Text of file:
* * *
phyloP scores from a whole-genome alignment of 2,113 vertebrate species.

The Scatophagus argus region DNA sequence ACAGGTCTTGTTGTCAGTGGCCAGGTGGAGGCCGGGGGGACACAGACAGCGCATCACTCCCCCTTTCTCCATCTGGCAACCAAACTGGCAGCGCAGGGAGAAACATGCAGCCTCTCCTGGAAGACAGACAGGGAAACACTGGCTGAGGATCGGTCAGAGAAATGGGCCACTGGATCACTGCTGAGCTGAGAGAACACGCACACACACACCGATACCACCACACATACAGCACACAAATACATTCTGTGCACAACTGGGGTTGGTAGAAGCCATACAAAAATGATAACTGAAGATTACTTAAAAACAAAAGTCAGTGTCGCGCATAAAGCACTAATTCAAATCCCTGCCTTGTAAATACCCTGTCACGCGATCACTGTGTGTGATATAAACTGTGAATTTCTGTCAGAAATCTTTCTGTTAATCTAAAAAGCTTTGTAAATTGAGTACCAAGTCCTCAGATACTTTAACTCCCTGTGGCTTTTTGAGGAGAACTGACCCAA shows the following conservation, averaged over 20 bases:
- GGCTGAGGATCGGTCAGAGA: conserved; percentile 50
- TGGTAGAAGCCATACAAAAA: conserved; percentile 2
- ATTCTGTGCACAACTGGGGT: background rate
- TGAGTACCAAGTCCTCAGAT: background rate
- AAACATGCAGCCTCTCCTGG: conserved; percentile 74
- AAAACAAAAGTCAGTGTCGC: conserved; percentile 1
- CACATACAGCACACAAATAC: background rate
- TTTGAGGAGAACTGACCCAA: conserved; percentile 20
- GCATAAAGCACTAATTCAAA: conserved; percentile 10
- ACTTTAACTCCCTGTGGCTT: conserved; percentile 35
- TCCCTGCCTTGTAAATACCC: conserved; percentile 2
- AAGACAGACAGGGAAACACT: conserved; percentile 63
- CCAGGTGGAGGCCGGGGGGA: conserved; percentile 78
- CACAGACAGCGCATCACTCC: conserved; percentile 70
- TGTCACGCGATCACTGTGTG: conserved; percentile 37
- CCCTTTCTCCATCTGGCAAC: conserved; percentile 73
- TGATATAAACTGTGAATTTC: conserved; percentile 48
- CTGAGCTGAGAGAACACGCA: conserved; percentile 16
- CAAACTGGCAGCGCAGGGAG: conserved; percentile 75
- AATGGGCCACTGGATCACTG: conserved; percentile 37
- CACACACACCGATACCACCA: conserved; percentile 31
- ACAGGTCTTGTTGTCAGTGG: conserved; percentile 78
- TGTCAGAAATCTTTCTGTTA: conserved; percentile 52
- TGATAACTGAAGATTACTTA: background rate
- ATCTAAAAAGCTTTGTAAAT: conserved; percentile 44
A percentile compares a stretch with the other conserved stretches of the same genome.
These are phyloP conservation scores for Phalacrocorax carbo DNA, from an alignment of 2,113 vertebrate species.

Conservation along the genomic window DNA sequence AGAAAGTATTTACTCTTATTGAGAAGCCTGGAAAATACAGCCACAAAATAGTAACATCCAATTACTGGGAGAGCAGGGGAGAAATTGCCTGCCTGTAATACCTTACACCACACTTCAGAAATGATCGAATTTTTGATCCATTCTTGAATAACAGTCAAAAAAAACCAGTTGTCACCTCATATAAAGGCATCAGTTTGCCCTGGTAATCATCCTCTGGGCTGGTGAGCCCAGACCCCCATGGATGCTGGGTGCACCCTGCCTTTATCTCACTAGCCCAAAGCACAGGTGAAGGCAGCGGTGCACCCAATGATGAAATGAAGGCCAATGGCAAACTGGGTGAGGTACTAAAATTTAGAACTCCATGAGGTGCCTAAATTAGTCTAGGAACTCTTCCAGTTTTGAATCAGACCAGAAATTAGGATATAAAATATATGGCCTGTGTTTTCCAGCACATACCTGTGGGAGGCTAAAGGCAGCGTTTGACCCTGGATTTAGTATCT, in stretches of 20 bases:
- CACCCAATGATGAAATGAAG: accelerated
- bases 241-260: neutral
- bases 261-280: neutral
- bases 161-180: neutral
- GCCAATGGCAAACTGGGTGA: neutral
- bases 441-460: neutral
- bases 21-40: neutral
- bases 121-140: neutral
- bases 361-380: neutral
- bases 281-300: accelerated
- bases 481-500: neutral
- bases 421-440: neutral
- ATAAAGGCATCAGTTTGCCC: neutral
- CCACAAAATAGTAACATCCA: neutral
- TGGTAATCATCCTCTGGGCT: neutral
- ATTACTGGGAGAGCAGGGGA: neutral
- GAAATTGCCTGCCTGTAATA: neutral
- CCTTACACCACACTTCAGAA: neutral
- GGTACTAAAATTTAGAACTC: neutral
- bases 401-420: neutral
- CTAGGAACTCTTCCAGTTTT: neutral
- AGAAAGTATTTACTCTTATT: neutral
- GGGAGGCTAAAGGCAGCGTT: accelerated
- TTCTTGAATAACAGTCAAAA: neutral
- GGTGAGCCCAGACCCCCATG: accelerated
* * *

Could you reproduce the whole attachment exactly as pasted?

phyloP scores from a whole-genome alignment of 2,113 vertebrate species.

The Scatophagus argus region DNA sequence ACAGGTCTTGTTGTCAGTGGCCAGGTGGAGGCCGGGGGGACACAGACAGCGCATCACTCCCCCTTTCTCCATCTGGCAACCAAACTGGCAGCGCAGGGAGAAACATGCAGCCTCTCCTGGAAGACAGACAGGGAAACACTGGCTGAGGATCGGTCAGAGAAATGGGCCACTGGATCACTGCTGAGCTGAGAGAACACGCACACACACACCGATACCACCACACATACAGCACACAAATACATTCTGTGCACAACTGGGGTTGGTAGAAGCCATACAAAAATGATAACTGAAGATTACTTAAAAACAAAAGTCAGTGTCGCGCATAAAGCACTAATTCAAATCCCTGCCTTGTAAATACCCTGTCACGCGATCACTGTGTGTGATATAAACTGTGAATTTCTGTCAGAAATCTTTCTGTTAATCTAAAAAGCTTTGTAAATTGAGTACCAAGTCCTCAGATACTTTAACTCCCTGTGGCTTTTTGAGGAGAACTGACCCAA shows the following conservation, averaged over 20 bases:
- GGCTGAGGATCGGTCAGAGA: conserved; percentile 50
- TGGTAGAAGCCATACAAAAA: conserved; percentile 2
- ATTCTGTGCACAACTGGGGT: background rate
- TGAGTACCAAGTCCTCAGAT: background rate
- AAACATGCAGCCTCTCCTGG: conserved; percentile 74
- AAAACAAAAGTCAGTGTCGC: conserved; percentile 1
- CACATACAGCACACAAATAC: background rate
- TTTGAGGAGAACTGACCCAA: conserved; percentile 20
- GCATAAAGCACTAATTCAAA: conserved; percentile 10
- ACTTTAACTCCCTGTGGCTT: conserved; percentile 35
- TCCCTGCCTTGTAAATACCC: conserved; percentile 2
- AAGACAGACAGGGAAACACT: conserved; percentile 63
- CCAGGTGGAGGCCGGGGGGA: conserved; percentile 78
- CACAGACAGCGCATCACTCC: conserved; percentile 70
- TGTCACGCGATCACTGTGTG: conserved; percentile 37
- CCCTTTCTCCATCTGGCAAC: conserved; percentile 73
- TGATATAAACTGTGAATTTC: conserved; percentile 48
- CTGAGCTGAGAGAACACGCA: conserved; percentile 16
- CAAACTGGCAGCGCAGGGAG: conserved; percentile 75
- AATGGGCCACTGGATCACTG: conserved; percentile 37
- CACACACACCGATACCACCA: conserved; percentile 31
- ACAGGTCTTGTTGTCAGTGG: conserved; percentile 78
- TGTCAGAAATCTTTCTGTTA: conserved; percentile 52
- TGATAACTGAAGATTACTTA: background rate
- ATCTAAAAAGCTTTGTAAAT: conserved; percentile 44
A percentile compares a stretch with the other conserved stretches of the same genome.
These are phyloP conservation scores for Phalacrocorax carbo DNA, from an alignment of 2,113 vertebrate species.

Conservation along the genomic window DNA sequence AGAAAGTATTTACTCTTATTGAGAAGCCTGGAAAATACAGCCACAAAATAGTAACATCCAATTACTGGGAGAGCAGGGGAGAAATTGCCTGCCTGTAATACCTTACACCACACTTCAGAAATGATCGAATTTTTGATCCATTCTTGAATAACAGTCAAAAAAAACCAGTTGTCACCTCATATAAAGGCATCAGTTTGCCCTGGTAATCATCCTCTGGGCTGGTGAGCCCAGACCCCCATGGATGCTGGGTGCACCCTGCCTTTATCTCACTAGCCCAAAGCACAGGTGAAGGCAGCGGTGCACCCAATGATGAAATGAAGGCCAATGGCAAACTGGGTGAGGTACTAAAATTTAGAACTCCATGAGGTGCCTAAATTAGTCTAGGAACTCTTCCAGTTTTGAATCAGACCAGAAATTAGGATATAAAATATATGGCCTGTGTTTTCCAGCACATACCTGTGGGAGGCTAAAGGCAGCGTTTGACCCTGGATTTAGTATCT, in stretches of 20 bases:
- CACCCAATGATGAAATGAAG: accelerated
- bases 241-260: neutral
- bases 261-280: neutral
- bases 161-180: neutral
- GCCAATGGCAAACTGGGTGA: neutral
- bases 441-460: neutral
- bases 21-40: neutral
- bases 121-140: neutral
- bases 361-380: neutral
- bases 281-300: accelerated
- bases 481-500: neutral
- bases 421-440: neutral
- ATAAAGGCATCAGTTTGCCC: neutral
- CCACAAAATAGTAACATCCA: neutral
- TGGTAATCATCCTCTGGGCT: neutral
- ATTACTGGGAGAGCAGGGGA: neutral
- GAAATTGCCTGCCTGTAATA: neutral
- CCTTACACCACACTTCAGAA: neutral
- GGTACTAAAATTTAGAACTC: neutral
- bases 401-420: neutral
- CTAGGAACTCTTCCAGTTTT: neutral
- AGAAAGTATTTACTCTTATT: neutral
- GGGAGGCTAAAGGCAGCGTT: accelerated
- TTCTTGAATAACAGTCAAAA: neutral
- GGTGAGCCCAGACCCCCATG: accelerated